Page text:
cricket pop culture references: west wing (what kind of day has it been)

If you watch the entire series of the West Wing (don’t watch the 9/11 episode, that’s shithouse) you’ll see on more than one occasion cricket pops up for no real reason.

Occasionally it will be something like “That’s just not how we play bridge. It’s not how we say cricket.”

Or when everyone’s favourite late 80s early 90s sit com actor John Larroquette wields around a cricket bat that was given to him by the Queen of England.

But, the single greatest mention has to be when President Bartlet decides to watch a women’s college softball match instead of cricket.

“If that’s what’s on, then that’s what they watch. It’s either that, or a cricket match
between Scotland and Bermuda. Now, I am an educated man, Charlie, but when someone tries
to explain cricket to me, all I want to do is hit him in the head with a teapot.”

President Bartlet was such an intelligent man that when terrorists actually attacked America, he was put on non-fiction programs to talk about it.

But, he’s made up a cricket game. Bermuda never played Scotland in any senior game until the 2005 ICC, yet this episode aired in 1999. It’s a lie.

You can make up things on TV for the sake of drama or comedy. So that’s ok.

However, I don’t know much about cricket on TV in America, but if games between sides as hardly watched as Bermuda and Scotland were on TV, than companies like Willow TV would not be necessary.

Outside of an ICC tournament, would this match be broadcast anywhere other than maybe Bermuda.

No, they went too far and because of this the gag of a man watching women’s college softball was completely lost.

The bat that was used in the West Wing by John Larroquette was given to him by Australian legspinner Colin McCool, who was a massive fan of the sitcom “night court”. McCool would quote lines from the first series when visitors popped in.

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7 thoughts on “cricket pop culture references: west wing (what kind of day has it been)

  1. kirbyakasid says:

    This line worked for me, because I took it as deliberate hyperbole to illustrate that men will watch anything so long as it’s sport. I don’t think it matters that such a match would rarely be televised. But I see your point – for a show aimed primarily at a US audience, the difference between mentioning, say, Australia v India and Scotland v Bermuda would be negligable, because surely neither would mean much to the majority.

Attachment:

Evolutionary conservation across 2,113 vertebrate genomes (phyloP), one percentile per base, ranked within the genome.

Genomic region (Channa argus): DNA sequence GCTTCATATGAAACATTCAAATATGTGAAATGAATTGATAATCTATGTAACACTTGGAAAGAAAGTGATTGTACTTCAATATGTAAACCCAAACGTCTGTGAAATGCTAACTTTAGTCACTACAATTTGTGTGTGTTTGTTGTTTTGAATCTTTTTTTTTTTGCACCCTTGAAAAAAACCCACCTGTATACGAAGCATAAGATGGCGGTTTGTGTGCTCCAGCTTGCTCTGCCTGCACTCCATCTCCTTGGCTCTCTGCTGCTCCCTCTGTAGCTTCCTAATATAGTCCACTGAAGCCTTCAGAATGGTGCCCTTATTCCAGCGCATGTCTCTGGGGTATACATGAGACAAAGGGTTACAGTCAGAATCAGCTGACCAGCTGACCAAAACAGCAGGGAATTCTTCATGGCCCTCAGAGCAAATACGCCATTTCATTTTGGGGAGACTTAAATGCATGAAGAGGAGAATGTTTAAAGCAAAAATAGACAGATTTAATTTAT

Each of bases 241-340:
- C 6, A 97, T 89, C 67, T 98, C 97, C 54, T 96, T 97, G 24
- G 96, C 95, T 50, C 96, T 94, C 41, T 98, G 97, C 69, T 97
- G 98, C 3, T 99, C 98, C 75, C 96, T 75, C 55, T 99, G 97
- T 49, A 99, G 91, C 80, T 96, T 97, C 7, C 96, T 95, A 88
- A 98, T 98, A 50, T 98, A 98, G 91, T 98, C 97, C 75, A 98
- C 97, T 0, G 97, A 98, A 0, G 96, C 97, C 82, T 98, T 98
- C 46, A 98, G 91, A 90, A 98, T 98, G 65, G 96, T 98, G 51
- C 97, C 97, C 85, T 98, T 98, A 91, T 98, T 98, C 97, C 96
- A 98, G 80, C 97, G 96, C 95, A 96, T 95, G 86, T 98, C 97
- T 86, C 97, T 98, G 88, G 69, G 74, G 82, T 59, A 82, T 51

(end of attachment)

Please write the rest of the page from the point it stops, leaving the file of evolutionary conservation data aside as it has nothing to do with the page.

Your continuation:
2. If you watch West Wing writer Aaron Sorkin’s much-maligned later vehicle, “Studio 60 on the Sunset Strip” – a show that may not have aired outside the USA, as NBC barely finished airing one season, never mind putting it into syndication of any kind – there’s another reference to cricket.

    In one episode, the show needs a sporting event that’s going on, in order to prove that they’re going out live. They settle on a cricket match between the “Royal Melbourne Institute of Technology” and the “Bangalore Cricket Club,” in the, and again I’m quoting here, the “LG ICC Test Match.” Bangalore is 240 ahead with only one wicket down in the first innings.

    To be completely fair, the timing’s right, as long as the match is in Bangalore and not Melbourne.

    Here’s a link to the video, in case you’re still with me:

  3. Rajesh says:

    Exhibit A: Sports Science: Baseball Vs. Cricket. where they compare a Major league baseball player with a US college cricketer or international cricketer (if both are not different) to deduce that baseball is far superior to cricket. And this was straight form the mouth of so called sports scientists. no point expecting any thing better from a fictional politician.

  4. Matt says:

    I came here to say what Jon said.

    Also, Sorkin’s first show, “Sports Night” had an episode entitled “Ten Wickets”.


    In the summer of 2009, I was unemployed (just like everyone else in the world) and started each and every morning with two episodes of the West Wing. I went through the entire series one and a half times, or thereabouts. It was a fantastic experience. I highly recommend it. (But skip the 9/11 episode and that one where CJ goes to Dayton, OH for her high school reunion.)

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